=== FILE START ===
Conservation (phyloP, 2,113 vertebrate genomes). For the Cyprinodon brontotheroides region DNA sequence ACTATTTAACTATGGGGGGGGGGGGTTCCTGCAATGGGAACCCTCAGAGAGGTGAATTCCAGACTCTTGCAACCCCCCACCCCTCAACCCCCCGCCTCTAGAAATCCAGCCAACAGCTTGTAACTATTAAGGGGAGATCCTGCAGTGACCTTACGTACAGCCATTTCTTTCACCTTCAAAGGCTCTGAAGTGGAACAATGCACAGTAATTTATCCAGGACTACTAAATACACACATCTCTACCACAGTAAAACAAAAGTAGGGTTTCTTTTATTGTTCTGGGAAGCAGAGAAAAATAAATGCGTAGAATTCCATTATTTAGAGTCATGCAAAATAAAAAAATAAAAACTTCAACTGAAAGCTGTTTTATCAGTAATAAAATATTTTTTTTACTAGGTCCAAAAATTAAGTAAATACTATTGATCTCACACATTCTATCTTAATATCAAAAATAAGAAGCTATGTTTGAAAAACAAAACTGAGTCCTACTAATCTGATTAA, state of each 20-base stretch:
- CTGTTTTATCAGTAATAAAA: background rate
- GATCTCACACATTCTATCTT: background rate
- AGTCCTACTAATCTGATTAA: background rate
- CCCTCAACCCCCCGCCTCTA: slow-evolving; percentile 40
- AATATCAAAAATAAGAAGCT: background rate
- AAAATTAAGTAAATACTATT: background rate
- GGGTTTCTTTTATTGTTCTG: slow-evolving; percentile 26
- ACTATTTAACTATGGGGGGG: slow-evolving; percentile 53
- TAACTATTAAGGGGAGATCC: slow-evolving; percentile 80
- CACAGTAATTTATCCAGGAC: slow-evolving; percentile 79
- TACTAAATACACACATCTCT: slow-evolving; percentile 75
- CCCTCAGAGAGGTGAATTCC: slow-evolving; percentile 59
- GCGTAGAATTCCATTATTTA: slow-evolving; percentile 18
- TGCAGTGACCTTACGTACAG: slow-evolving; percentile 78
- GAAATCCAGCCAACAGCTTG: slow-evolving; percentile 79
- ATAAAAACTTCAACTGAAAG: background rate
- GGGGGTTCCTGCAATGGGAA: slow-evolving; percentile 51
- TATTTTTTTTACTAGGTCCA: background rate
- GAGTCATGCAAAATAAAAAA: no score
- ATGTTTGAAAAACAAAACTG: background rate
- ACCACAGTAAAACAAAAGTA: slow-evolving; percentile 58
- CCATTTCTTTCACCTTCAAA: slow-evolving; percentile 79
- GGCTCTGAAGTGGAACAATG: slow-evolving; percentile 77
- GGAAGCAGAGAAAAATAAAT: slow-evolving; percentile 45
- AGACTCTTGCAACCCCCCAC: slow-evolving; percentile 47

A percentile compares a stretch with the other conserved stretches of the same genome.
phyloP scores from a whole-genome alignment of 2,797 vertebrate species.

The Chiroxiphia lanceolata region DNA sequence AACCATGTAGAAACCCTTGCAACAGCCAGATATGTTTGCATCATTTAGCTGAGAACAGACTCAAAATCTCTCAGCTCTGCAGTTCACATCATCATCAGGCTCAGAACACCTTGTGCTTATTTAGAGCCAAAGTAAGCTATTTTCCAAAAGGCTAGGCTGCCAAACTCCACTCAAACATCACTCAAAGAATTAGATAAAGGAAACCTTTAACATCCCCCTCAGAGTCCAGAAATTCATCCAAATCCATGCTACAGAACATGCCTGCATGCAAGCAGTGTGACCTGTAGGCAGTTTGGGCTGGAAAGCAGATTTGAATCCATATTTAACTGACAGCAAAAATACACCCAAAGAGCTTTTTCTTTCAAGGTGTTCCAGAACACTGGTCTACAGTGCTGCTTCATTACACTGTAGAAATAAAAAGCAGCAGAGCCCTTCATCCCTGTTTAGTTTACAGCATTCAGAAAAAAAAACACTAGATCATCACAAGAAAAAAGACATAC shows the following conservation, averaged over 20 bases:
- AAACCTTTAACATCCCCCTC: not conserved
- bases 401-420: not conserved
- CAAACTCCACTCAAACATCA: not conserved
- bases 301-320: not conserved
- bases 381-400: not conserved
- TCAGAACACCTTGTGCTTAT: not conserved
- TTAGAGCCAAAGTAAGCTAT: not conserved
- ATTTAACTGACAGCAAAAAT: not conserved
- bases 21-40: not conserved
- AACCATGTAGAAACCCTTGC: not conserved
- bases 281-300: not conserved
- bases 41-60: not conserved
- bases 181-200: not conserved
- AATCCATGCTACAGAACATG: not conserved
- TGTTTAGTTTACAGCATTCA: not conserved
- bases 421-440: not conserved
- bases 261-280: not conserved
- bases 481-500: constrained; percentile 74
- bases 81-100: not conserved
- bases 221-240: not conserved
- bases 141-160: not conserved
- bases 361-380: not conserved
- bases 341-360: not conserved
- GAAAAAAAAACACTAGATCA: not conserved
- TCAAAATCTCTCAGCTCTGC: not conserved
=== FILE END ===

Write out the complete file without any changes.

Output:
Conservation (phyloP, 2,113 vertebrate genomes). For the Cyprinodon brontotheroides region DNA sequence ACTATTTAACTATGGGGGGGGGGGGTTCCTGCAATGGGAACCCTCAGAGAGGTGAATTCCAGACTCTTGCAACCCCCCACCCCTCAACCCCCCGCCTCTAGAAATCCAGCCAACAGCTTGTAACTATTAAGGGGAGATCCTGCAGTGACCTTACGTACAGCCATTTCTTTCACCTTCAAAGGCTCTGAAGTGGAACAATGCACAGTAATTTATCCAGGACTACTAAATACACACATCTCTACCACAGTAAAACAAAAGTAGGGTTTCTTTTATTGTTCTGGGAAGCAGAGAAAAATAAATGCGTAGAATTCCATTATTTAGAGTCATGCAAAATAAAAAAATAAAAACTTCAACTGAAAGCTGTTTTATCAGTAATAAAATATTTTTTTTACTAGGTCCAAAAATTAAGTAAATACTATTGATCTCACACATTCTATCTTAATATCAAAAATAAGAAGCTATGTTTGAAAAACAAAACTGAGTCCTACTAATCTGATTAA, state of each 20-base stretch:
- CTGTTTTATCAGTAATAAAA: background rate
- GATCTCACACATTCTATCTT: background rate
- AGTCCTACTAATCTGATTAA: background rate
- CCCTCAACCCCCCGCCTCTA: slow-evolving; percentile 40
- AATATCAAAAATAAGAAGCT: background rate
- AAAATTAAGTAAATACTATT: background rate
- GGGTTTCTTTTATTGTTCTG: slow-evolving; percentile 26
- ACTATTTAACTATGGGGGGG: slow-evolving; percentile 53
- TAACTATTAAGGGGAGATCC: slow-evolving; percentile 80
- CACAGTAATTTATCCAGGAC: slow-evolving; percentile 79
- TACTAAATACACACATCTCT: slow-evolving; percentile 75
- CCCTCAGAGAGGTGAATTCC: slow-evolving; percentile 59
- GCGTAGAATTCCATTATTTA: slow-evolving; percentile 18
- TGCAGTGACCTTACGTACAG: slow-evolving; percentile 78
- GAAATCCAGCCAACAGCTTG: slow-evolving; percentile 79
- ATAAAAACTTCAACTGAAAG: background rate
- GGGGGTTCCTGCAATGGGAA: slow-evolving; percentile 51
- TATTTTTTTTACTAGGTCCA: background rate
- GAGTCATGCAAAATAAAAAA: no score
- ATGTTTGAAAAACAAAACTG: background rate
- ACCACAGTAAAACAAAAGTA: slow-evolving; percentile 58
- CCATTTCTTTCACCTTCAAA: slow-evolving; percentile 79
- GGCTCTGAAGTGGAACAATG: slow-evolving; percentile 77
- GGAAGCAGAGAAAAATAAAT: slow-evolving; percentile 45
- AGACTCTTGCAACCCCCCAC: slow-evolving; percentile 47

A percentile compares a stretch with the other conserved stretches of the same genome.
phyloP scores from a whole-genome alignment of 2,797 vertebrate species.

The Chiroxiphia lanceolata region DNA sequence AACCATGTAGAAACCCTTGCAACAGCCAGATATGTTTGCATCATTTAGCTGAGAACAGACTCAAAATCTCTCAGCTCTGCAGTTCACATCATCATCAGGCTCAGAACACCTTGTGCTTATTTAGAGCCAAAGTAAGCTATTTTCCAAAAGGCTAGGCTGCCAAACTCCACTCAAACATCACTCAAAGAATTAGATAAAGGAAACCTTTAACATCCCCCTCAGAGTCCAGAAATTCATCCAAATCCATGCTACAGAACATGCCTGCATGCAAGCAGTGTGACCTGTAGGCAGTTTGGGCTGGAAAGCAGATTTGAATCCATATTTAACTGACAGCAAAAATACACCCAAAGAGCTTTTTCTTTCAAGGTGTTCCAGAACACTGGTCTACAGTGCTGCTTCATTACACTGTAGAAATAAAAAGCAGCAGAGCCCTTCATCCCTGTTTAGTTTACAGCATTCAGAAAAAAAAACACTAGATCATCACAAGAAAAAAGACATAC shows the following conservation, averaged over 20 bases:
- AAACCTTTAACATCCCCCTC: not conserved
- bases 401-420: not conserved
- CAAACTCCACTCAAACATCA: not conserved
- bases 301-320: not conserved
- bases 381-400: not conserved
- TCAGAACACCTTGTGCTTAT: not conserved
- TTAGAGCCAAAGTAAGCTAT: not conserved
- ATTTAACTGACAGCAAAAAT: not conserved
- bases 21-40: not conserved
- AACCATGTAGAAACCCTTGC: not conserved
- bases 281-300: not conserved
- bases 41-60: not conserved
- bases 181-200: not conserved
- AATCCATGCTACAGAACATG: not conserved
- TGTTTAGTTTACAGCATTCA: not conserved
- bases 421-440: not conserved
- bases 261-280: not conserved
- bases 481-500: constrained; percentile 74
- bases 81-100: not conserved
- bases 221-240: not conserved
- bases 141-160: not conserved
- bases 361-380: not conserved
- bases 341-360: not conserved
- GAAAAAAAAACACTAGATCA: not conserved
- TCAAAATCTCTCAGCTCTGC: not conserved